According to recent data, less than half of Kiwis have a will to provide for their loved ones and deal with their assets after they die. The data also revealed that 28 per cent of New Zealand parents do not have a will, which means families and children may be left without being properly provided for upon the parents’ passing.
If you don’t want to add to this statistic, it may be time to consider drawing up a will as soon as possible. While our mortality may not be something we want to think about, if you don’t decide on what is to happen to your assets, then the alternative is that the law decides for you. This may lead to a very different outcome to what you had intended. Here’s a list of the five most crucial things you should include in your will:
1. Any specific gifts that you may wish to make to particular family members
Specific bequests such as artwork, jewellery, or cash legacies left to particular family members should be included in your will. For example, women may wish to leave their jewellery to their daughters, or their extended family members.
It’s important that you are particular about who you are leaving valuable items to, and that you name these people carefully in your will. This can help avoid any conflict or disputes regarding ownership of these items.
2. Testamentary guardians for infant children
Guardianship is one of the biggest reasons for drawing up a will, as wills are often the best way to ensure that your children are cared for in the event that you do prematurely pass away. You can detail guardianship for children under 18 years of age within your will.
It’s essential that you name a guardian or guardians that you trust to represent your preferences for your children, otherwise the courts will have the final say, which may not be the best thing for your children in the long run.
3. The appointment of executors to administer your estate
The role of your executors is to administer your estate in accordance with your wishes. They are the ones who will be ultimately responsible for making sure your wishes in your will are carried out properly when you’re gone.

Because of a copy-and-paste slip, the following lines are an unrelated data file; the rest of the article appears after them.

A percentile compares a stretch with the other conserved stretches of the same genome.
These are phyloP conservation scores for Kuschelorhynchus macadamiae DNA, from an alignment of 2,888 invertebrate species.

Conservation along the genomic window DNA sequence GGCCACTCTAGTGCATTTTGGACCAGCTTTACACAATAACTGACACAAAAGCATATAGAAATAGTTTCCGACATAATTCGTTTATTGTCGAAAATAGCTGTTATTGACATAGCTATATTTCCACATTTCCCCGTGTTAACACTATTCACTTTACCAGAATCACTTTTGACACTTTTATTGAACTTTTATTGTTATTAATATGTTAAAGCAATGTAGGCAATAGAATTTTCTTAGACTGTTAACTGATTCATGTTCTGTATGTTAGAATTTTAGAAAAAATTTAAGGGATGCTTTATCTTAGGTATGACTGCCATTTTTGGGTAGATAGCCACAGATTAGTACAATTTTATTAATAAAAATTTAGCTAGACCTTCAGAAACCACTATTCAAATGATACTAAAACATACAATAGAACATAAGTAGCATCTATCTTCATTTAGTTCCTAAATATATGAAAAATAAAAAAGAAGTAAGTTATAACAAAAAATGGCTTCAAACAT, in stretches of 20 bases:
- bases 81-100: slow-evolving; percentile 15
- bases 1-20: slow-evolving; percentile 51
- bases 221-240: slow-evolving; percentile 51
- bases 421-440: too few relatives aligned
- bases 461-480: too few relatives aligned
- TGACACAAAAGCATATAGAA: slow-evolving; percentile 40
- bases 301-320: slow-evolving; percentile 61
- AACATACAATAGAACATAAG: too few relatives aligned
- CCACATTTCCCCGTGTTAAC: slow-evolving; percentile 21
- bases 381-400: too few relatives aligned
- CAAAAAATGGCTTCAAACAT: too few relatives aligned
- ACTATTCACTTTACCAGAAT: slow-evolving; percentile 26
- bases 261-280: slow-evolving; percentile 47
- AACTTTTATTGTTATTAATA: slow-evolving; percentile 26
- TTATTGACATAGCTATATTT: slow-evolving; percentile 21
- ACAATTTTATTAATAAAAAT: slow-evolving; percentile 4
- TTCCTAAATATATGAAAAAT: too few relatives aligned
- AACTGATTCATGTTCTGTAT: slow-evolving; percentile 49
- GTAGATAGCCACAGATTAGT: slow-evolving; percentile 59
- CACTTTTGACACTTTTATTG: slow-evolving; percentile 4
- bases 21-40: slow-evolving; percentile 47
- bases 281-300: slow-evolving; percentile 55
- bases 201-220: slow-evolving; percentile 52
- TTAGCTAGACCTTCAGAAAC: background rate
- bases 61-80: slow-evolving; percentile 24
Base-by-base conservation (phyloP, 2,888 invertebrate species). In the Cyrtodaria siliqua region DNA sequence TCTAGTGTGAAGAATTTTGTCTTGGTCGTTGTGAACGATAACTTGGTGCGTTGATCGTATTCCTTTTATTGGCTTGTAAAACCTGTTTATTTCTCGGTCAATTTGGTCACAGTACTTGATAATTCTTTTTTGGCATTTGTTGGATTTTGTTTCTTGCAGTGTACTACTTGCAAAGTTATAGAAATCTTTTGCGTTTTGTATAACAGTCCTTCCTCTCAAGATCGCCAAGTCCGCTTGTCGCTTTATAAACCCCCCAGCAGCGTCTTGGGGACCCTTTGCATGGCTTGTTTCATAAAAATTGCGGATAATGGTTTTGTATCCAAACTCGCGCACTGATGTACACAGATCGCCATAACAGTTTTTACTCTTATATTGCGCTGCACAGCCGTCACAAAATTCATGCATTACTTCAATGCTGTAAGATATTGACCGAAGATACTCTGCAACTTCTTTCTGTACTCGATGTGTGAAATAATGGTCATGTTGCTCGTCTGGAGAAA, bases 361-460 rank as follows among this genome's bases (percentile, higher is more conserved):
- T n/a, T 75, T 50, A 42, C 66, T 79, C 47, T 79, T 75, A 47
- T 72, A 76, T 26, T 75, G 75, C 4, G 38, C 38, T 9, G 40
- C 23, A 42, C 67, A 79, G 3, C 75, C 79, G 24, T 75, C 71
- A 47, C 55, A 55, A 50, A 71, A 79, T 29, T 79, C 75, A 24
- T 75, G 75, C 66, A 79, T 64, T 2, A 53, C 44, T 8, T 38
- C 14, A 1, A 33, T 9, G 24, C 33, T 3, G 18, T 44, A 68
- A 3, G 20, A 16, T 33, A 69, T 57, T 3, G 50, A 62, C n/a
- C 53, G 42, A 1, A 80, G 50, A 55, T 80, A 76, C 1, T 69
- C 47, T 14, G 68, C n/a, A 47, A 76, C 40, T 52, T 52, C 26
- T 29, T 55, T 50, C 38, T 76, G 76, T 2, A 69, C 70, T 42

Choose an executor who you can trust to handle all the legal and commercial aspects of your estate when you pass away, as this role holds a lot of responsibility. Estate administration can become complex and stressful, requiring a lot of time and effort. Your executors may even have to deal with any claims on your estate, so choose your executor carefully.
4. Any specific instructions you may have with regard to your will
Your will can include a number of things, so it’s important to lay out any specific instructions you may have in regard to your will. This can include things such as revoking any other wills that you’ve made previously, or stating specifically that you’ve created a will following changes to your marital status.
5. How your assets are to be distributed
Your will should include instructions for how you want your money and other valuable assets to be distributed – whether that’s to your partner, children, grandchildren, other family members, charities, or amongst others.
Most commonly, parents record that their estate (after payment of any debts) is to be distributed equally to their children with a gift over to grandchildren if any of their children has died before the parents.
Drawing up a will? Gillespie Young Watson provides professional legal help
It’s never too early to prepare for the future. Our team of experienced lawyers here at Gillespie Young Watson can assist you with creating a will that protects your loved ones and your assets.